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Entries in Mandalay (9)


Flowers at Mahamuni

Flower offerings for sale at the entrance to Mahamuni Pagoda in Mandalay. 



Entrance to the National Kandawgyi Botanical Garden in Pyin Oo Lwin. First established in 1915, it is said to have been modelled after the Royal Botanical Gardens at Kew.  I think we (NYBG) are also said to have been modelled after Kew. We certainly don't have "New York" written in flowers in front of a reflecting pool. 


Mandalay Kids

Peeking out from a little, shady niche containing "the bell" at the Kuthodaw Inscription Shrine (see Kuthodaw). [NOTE: Like the dot of thanaka on the tip of the nose].  


Buddhist Gift Shop

One of the many stalls that vendors have set up along the entrance to the Mahamuni Pagoda in Mandalay (see Maha Myat Muni Buddha). Nats, and Buddhas, and monks, oh my! 



The Shwe-Kyaung-pyi, or Shwenandaw, monastery is one of the most significant and beautiful of Mandalay's historic buildings. Originally part of the Royal Palace, in 1878 King Thibaw had the structured dismantled and moved outside as he feared that the spirits of his deceased father (King Mindon) were haunting it. The Royal Palace was completely destroyed by allied bombing at the end of World War II, King Thibaw's superstitions effectively saving the only representative of original 19th century Burmese teak architecture. 

Image above shows the main altar in the monastery. The wood carving is exquisite, and everything, including the massive teak pillars, is gilded with gold leaf. This is an amazing place.  


Maha Myat Muni Buddha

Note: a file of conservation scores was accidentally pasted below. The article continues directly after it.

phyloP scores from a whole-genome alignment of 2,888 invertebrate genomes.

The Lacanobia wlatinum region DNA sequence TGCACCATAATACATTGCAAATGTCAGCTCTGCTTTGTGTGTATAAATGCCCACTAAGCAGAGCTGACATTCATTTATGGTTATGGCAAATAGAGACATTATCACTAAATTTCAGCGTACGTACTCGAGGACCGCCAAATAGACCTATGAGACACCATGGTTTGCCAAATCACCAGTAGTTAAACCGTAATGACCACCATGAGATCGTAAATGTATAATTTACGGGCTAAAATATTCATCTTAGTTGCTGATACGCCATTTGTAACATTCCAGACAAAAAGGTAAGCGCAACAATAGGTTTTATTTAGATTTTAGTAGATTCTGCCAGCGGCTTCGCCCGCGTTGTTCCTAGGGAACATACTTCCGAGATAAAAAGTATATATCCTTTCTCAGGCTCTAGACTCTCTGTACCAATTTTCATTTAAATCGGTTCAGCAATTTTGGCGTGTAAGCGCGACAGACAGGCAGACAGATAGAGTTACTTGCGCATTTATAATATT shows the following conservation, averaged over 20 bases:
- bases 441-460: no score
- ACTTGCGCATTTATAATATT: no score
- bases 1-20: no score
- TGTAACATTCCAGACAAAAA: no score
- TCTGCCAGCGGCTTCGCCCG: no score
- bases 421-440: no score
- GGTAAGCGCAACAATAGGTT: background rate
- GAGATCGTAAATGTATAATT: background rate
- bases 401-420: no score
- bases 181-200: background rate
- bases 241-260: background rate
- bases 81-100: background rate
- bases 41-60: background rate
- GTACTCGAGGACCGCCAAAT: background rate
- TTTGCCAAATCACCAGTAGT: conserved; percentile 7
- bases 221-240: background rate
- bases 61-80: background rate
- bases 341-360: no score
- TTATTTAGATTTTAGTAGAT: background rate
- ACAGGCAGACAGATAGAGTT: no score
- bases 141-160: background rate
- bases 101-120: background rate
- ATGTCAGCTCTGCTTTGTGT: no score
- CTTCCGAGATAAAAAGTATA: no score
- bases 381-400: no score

The Buddha statue in the Mahamuni Pagoda in Mandalay is of great importance to local Buddhists and a major pilgrimage site. According to legend, the statue was cast from Guatama Buddha himself during his visit to Arakan in 554 BC. After looking at the image, the Buddha was reportedly pleased and breathed on it "imbuing the image with his spiritual essence and consecrating it". The statue is apparently one of five likenesses of the Buddha made during his lifetime. [NOTE: Gold leaf is applied regulary to the statue by male devotees (women are prohibited from entering this part of the pagoda) and the whole lower part of the statue is completely bulbous and unrecognizeable]. 



The Kuthodaw Inscription Shrine in Mandalay contains 729 intricately positioned white shrines. Two are shown above. Each shrine containes a stone tablet which has been inscribed with a page from the Tripitaka. If the tablets were stacked on top of each other, it is said that they would be 20 stories high and would represent the world's largest book. Made a UNESCO World Heritage Site in 2013. Amazing place.


Shwe-in-pin Monastery

Senior monks do afternoon chants in the beautiful Shwe-in-pin monastery in Mandalay. The monastery, which contains exquisite wooden carvings, is over 100 years old. [NOTE: The name "shwe-in-pin" means "golden dipterocarp tree"].


Mandalay Express (from the Archive)

After finishing the rattan survey in the Hukaung Valley (see Hukaung Valley Rattan Survey), we arrived at Myitkyina to learn that our flight to Yangon had been canceled and that no planes would be available in the near future. Our flight from Bangkok to New York was in four days. For lack of any better options, we decided to traverse the 919 miles from Myitkyina to Yangon by train.  We bought our tickets, got blessed by a Buddhist monk, and then wobbled and lurched and squirmed for almost 48 hours.

[NOTE: Music (local pop) was playing the entire trip - all night and all day.  They never turned the lights out in the cars for security reasons. The springs kept popping out of the cushion of my seat.]